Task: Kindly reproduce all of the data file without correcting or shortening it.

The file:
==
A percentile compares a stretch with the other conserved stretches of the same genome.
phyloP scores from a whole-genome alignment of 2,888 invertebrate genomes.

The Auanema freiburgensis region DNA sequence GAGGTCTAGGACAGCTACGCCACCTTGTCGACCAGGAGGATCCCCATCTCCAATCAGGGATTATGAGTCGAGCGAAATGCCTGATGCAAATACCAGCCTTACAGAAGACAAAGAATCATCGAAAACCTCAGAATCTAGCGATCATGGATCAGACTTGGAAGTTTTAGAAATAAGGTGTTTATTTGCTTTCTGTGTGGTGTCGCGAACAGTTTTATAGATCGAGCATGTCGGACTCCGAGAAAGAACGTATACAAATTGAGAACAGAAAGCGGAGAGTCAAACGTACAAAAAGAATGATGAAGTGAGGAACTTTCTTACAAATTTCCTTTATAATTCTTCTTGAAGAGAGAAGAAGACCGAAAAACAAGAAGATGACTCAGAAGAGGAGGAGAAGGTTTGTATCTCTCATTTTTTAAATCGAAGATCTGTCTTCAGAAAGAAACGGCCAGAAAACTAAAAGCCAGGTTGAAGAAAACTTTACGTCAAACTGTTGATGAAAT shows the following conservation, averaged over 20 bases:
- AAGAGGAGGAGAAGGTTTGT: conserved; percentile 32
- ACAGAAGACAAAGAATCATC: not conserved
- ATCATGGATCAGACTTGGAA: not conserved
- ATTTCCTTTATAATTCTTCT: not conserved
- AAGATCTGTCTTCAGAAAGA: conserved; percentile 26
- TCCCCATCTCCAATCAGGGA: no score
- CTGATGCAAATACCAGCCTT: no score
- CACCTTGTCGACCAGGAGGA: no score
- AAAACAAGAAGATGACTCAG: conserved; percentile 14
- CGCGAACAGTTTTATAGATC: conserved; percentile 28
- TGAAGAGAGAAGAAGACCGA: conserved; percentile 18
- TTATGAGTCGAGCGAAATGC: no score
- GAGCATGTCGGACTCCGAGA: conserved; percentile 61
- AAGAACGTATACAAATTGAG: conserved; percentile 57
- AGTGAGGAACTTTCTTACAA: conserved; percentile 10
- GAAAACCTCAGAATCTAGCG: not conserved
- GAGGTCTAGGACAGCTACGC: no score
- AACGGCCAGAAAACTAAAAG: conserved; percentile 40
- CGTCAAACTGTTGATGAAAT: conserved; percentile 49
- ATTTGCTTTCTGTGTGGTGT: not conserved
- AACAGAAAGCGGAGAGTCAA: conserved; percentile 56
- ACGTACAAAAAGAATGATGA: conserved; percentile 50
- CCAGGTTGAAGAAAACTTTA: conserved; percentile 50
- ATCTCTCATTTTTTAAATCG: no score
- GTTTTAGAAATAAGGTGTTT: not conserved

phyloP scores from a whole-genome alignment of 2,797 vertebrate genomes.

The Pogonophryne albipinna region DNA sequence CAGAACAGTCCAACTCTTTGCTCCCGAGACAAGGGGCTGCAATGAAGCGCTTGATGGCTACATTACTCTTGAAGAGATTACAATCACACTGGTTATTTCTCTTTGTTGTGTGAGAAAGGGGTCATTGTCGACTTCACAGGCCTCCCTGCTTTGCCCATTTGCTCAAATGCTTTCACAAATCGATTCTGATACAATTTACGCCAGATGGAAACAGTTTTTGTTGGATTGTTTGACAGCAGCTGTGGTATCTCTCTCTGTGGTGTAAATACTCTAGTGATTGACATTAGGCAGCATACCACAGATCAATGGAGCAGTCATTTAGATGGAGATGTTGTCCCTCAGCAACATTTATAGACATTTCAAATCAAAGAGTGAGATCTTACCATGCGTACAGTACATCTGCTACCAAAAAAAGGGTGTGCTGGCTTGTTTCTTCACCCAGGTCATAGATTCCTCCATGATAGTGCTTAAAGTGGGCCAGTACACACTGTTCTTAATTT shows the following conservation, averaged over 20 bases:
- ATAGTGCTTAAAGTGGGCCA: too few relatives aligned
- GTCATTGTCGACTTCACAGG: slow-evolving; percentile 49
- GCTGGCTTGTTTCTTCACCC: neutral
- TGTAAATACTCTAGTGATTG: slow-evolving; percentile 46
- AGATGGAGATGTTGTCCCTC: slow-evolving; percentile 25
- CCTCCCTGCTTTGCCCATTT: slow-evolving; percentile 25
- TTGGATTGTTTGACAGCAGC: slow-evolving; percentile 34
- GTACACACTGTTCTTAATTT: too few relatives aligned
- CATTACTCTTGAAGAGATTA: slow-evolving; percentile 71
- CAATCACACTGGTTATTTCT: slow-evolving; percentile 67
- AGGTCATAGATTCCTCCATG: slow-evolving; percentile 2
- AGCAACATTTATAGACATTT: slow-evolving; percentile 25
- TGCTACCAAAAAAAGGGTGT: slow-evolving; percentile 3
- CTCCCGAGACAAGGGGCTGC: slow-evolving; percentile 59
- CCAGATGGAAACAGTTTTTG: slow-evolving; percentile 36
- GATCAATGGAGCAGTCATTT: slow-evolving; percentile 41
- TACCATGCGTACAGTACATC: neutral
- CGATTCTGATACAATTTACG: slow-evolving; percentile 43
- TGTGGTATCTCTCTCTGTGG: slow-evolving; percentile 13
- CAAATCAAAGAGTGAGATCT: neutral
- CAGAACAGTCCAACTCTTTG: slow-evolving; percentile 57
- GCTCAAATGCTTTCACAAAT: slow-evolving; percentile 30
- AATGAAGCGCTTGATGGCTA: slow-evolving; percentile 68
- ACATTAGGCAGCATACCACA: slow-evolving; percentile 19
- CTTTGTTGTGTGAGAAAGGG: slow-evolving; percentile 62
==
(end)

A percentile compares a stretch with the other conserved stretches of the same genome.
phyloP scores from a whole-genome alignment of 2,888 invertebrate genomes.

The Auanema freiburgensis region DNA sequence GAGGTCTAGGACAGCTACGCCACCTTGTCGACCAGGAGGATCCCCATCTCCAATCAGGGATTATGAGTCGAGCGAAATGCCTGATGCAAATACCAGCCTTACAGAAGACAAAGAATCATCGAAAACCTCAGAATCTAGCGATCATGGATCAGACTTGGAAGTTTTAGAAATAAGGTGTTTATTTGCTTTCTGTGTGGTGTCGCGAACAGTTTTATAGATCGAGCATGTCGGACTCCGAGAAAGAACGTATACAAATTGAGAACAGAAAGCGGAGAGTCAAACGTACAAAAAGAATGATGAAGTGAGGAACTTTCTTACAAATTTCCTTTATAATTCTTCTTGAAGAGAGAAGAAGACCGAAAAACAAGAAGATGACTCAGAAGAGGAGGAGAAGGTTTGTATCTCTCATTTTTTAAATCGAAGATCTGTCTTCAGAAAGAAACGGCCAGAAAACTAAAAGCCAGGTTGAAGAAAACTTTACGTCAAACTGTTGATGAAAT shows the following conservation, averaged over 20 bases:
- AAGAGGAGGAGAAGGTTTGT: conserved; percentile 32
- ACAGAAGACAAAGAATCATC: not conserved
- ATCATGGATCAGACTTGGAA: not conserved
- ATTTCCTTTATAATTCTTCT: not conserved
- AAGATCTGTCTTCAGAAAGA: conserved; percentile 26
- TCCCCATCTCCAATCAGGGA: no score
- CTGATGCAAATACCAGCCTT: no score
- CACCTTGTCGACCAGGAGGA: no score
- AAAACAAGAAGATGACTCAG: conserved; percentile 14
- CGCGAACAGTTTTATAGATC: conserved; percentile 28
- TGAAGAGAGAAGAAGACCGA: conserved; percentile 18
- TTATGAGTCGAGCGAAATGC: no score
- GAGCATGTCGGACTCCGAGA: conserved; percentile 61
- AAGAACGTATACAAATTGAG: conserved; percentile 57
- AGTGAGGAACTTTCTTACAA: conserved; percentile 10
- GAAAACCTCAGAATCTAGCG: not conserved
- GAGGTCTAGGACAGCTACGC: no score
- AACGGCCAGAAAACTAAAAG: conserved; percentile 40
- CGTCAAACTGTTGATGAAAT: conserved; percentile 49
- ATTTGCTTTCTGTGTGGTGT: not conserved
- AACAGAAAGCGGAGAGTCAA: conserved; percentile 56
- ACGTACAAAAAGAATGATGA: conserved; percentile 50
- CCAGGTTGAAGAAAACTTTA: conserved; percentile 50
- ATCTCTCATTTTTTAAATCG: no score
- GTTTTAGAAATAAGGTGTTT: not conserved

phyloP scores from a whole-genome alignment of 2,797 vertebrate genomes.

The Pogonophryne albipinna region DNA sequence CAGAACAGTCCAACTCTTTGCTCCCGAGACAAGGGGCTGCAATGAAGCGCTTGATGGCTACATTACTCTTGAAGAGATTACAATCACACTGGTTATTTCTCTTTGTTGTGTGAGAAAGGGGTCATTGTCGACTTCACAGGCCTCCCTGCTTTGCCCATTTGCTCAAATGCTTTCACAAATCGATTCTGATACAATTTACGCCAGATGGAAACAGTTTTTGTTGGATTGTTTGACAGCAGCTGTGGTATCTCTCTCTGTGGTGTAAATACTCTAGTGATTGACATTAGGCAGCATACCACAGATCAATGGAGCAGTCATTTAGATGGAGATGTTGTCCCTCAGCAACATTTATAGACATTTCAAATCAAAGAGTGAGATCTTACCATGCGTACAGTACATCTGCTACCAAAAAAAGGGTGTGCTGGCTTGTTTCTTCACCCAGGTCATAGATTCCTCCATGATAGTGCTTAAAGTGGGCCAGTACACACTGTTCTTAATTT shows the following conservation, averaged over 20 bases:
- ATAGTGCTTAAAGTGGGCCA: too few relatives aligned
- GTCATTGTCGACTTCACAGG: slow-evolving; percentile 49
- GCTGGCTTGTTTCTTCACCC: neutral
- TGTAAATACTCTAGTGATTG: slow-evolving; percentile 46
- AGATGGAGATGTTGTCCCTC: slow-evolving; percentile 25
- CCTCCCTGCTTTGCCCATTT: slow-evolving; percentile 25
- TTGGATTGTTTGACAGCAGC: slow-evolving; percentile 34
- GTACACACTGTTCTTAATTT: too few relatives aligned
- CATTACTCTTGAAGAGATTA: slow-evolving; percentile 71
- CAATCACACTGGTTATTTCT: slow-evolving; percentile 67
- AGGTCATAGATTCCTCCATG: slow-evolving; percentile 2
- AGCAACATTTATAGACATTT: slow-evolving; percentile 25
- TGCTACCAAAAAAAGGGTGT: slow-evolving; percentile 3
- CTCCCGAGACAAGGGGCTGC: slow-evolving; percentile 59
- CCAGATGGAAACAGTTTTTG: slow-evolving; percentile 36
- GATCAATGGAGCAGTCATTT: slow-evolving; percentile 41
- TACCATGCGTACAGTACATC: neutral
- CGATTCTGATACAATTTACG: slow-evolving; percentile 43
- TGTGGTATCTCTCTCTGTGG: slow-evolving; percentile 13
- CAAATCAAAGAGTGAGATCT: neutral
- CAGAACAGTCCAACTCTTTG: slow-evolving; percentile 57
- GCTCAAATGCTTTCACAAAT: slow-evolving; percentile 30
- AATGAAGCGCTTGATGGCTA: slow-evolving; percentile 68
- ACATTAGGCAGCATACCACA: slow-evolving; percentile 19
- CTTTGTTGTGTGAGAAAGGG: slow-evolving; percentile 62